The ‘nun’ as narrative: religion, writing and reputation in the life of Mary Francis Cusack

Bridget Harrison*

*Corresponding author for this work

Research output: Contribution to journalArticlepeer-review

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Mary Francis Cusack (1829–1899) was a prolific writer, historian and publisher, producing over forty books during her life-time. She was a vocal supporter of the Land League, an advocate for female education and an early believer in the Marian apparitions at Knock. She was also, for much of her career, an enclosed nun. Her religious identity was essential to the literary persona which she cultivated throughout her career. Through her books and the press, she relied upon and adapted common tropes associated with women religious in order to give her opinions weight. By doing so she was, perversely, able to write about topics normally off-limits to women religious. Even after converting to Methodism in later life, her identity as a former nun was integral to how she presented herself. Cusack’s fame and success provides a valuable insight into the position and visibility of religious women in nineteenth-century society.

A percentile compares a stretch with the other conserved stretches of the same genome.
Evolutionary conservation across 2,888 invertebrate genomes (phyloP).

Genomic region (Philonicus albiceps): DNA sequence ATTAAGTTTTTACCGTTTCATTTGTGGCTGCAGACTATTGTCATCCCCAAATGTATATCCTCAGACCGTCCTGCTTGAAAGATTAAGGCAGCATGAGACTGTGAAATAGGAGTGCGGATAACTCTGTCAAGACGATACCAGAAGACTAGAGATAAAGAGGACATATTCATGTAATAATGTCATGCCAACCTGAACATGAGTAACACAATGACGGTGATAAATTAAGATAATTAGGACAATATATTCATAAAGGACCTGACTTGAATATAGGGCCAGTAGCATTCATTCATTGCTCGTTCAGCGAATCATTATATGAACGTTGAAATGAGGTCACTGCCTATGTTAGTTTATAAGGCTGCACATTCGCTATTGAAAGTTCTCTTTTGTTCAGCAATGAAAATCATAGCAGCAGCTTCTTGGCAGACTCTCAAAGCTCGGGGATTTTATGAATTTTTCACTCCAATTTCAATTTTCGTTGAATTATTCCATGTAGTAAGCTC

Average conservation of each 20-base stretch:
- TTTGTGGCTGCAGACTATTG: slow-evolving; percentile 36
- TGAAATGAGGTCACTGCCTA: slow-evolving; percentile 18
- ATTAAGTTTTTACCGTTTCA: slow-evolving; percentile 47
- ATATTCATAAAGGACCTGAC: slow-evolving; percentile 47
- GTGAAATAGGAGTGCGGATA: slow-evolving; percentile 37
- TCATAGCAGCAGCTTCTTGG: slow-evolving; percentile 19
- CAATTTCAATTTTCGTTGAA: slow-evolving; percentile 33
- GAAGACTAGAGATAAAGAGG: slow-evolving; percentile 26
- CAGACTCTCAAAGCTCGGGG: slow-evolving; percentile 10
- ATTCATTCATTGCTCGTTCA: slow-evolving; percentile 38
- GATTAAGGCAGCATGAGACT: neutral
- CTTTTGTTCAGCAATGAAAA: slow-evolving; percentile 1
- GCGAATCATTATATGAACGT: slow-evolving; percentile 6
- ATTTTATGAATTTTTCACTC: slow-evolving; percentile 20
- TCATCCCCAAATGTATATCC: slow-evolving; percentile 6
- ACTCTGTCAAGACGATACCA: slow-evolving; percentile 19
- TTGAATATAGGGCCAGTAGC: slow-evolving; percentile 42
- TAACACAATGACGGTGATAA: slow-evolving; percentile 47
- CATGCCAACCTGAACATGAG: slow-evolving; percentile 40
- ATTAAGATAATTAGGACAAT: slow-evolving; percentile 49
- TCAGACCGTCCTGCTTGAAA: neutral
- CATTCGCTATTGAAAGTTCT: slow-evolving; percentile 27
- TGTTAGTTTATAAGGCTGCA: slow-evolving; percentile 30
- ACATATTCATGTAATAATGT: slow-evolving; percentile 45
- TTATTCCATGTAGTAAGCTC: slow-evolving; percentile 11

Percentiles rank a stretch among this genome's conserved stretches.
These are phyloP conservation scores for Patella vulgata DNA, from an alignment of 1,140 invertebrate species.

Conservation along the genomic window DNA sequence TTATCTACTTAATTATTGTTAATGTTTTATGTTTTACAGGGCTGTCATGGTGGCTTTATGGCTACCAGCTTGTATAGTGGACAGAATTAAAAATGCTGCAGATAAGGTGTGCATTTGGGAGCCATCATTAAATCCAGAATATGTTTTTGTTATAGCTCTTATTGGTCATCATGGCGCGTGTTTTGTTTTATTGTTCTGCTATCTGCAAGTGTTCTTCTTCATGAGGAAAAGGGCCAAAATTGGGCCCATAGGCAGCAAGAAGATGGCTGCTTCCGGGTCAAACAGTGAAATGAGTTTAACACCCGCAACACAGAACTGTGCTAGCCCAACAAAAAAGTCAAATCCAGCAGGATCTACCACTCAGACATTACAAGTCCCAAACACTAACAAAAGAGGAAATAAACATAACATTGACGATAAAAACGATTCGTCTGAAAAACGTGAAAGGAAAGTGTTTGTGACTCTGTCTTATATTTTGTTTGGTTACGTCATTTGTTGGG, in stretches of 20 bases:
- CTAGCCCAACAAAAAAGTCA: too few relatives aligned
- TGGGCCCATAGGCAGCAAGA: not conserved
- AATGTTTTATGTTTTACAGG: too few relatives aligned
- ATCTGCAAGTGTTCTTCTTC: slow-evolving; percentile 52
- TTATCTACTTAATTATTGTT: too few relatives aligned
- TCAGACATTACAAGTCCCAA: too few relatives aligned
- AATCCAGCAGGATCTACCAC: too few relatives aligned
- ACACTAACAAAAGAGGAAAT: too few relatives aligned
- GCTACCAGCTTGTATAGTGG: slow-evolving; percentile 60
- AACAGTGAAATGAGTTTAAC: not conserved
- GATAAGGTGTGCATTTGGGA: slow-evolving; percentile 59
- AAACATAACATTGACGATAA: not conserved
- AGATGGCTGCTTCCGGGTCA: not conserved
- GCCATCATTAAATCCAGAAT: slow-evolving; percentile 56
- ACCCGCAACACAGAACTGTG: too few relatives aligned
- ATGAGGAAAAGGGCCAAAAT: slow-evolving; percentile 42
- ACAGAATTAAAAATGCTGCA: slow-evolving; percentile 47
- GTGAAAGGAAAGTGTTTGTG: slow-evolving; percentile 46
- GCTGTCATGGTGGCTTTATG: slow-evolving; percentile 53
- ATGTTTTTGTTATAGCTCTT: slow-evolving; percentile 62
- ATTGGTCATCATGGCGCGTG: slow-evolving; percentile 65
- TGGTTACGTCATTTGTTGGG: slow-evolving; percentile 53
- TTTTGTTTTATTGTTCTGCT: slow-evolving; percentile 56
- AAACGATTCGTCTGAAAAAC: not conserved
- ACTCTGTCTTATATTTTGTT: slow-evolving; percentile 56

Original languageEnglish
JournalWomen's History Review
Early online date02 Apr 2021
Publication statusEarly online date - 02 Apr 2021

Bibliographical note

Publisher Copyright:
© 2021 The Author(s). Published by Informa UK Limited, trading as Taylor & Francis Group.

Copyright 2021 Elsevier B.V., All rights reserved.


  • devotional revolution
  • Ireland
  • Knock
  • Margaret Anna Cusack
  • Mary Francis Cusack
  • nineteenth century
  • nun of Kenmare
  • publishing
  • women religious

ASJC Scopus subject areas

  • Gender Studies
  • History


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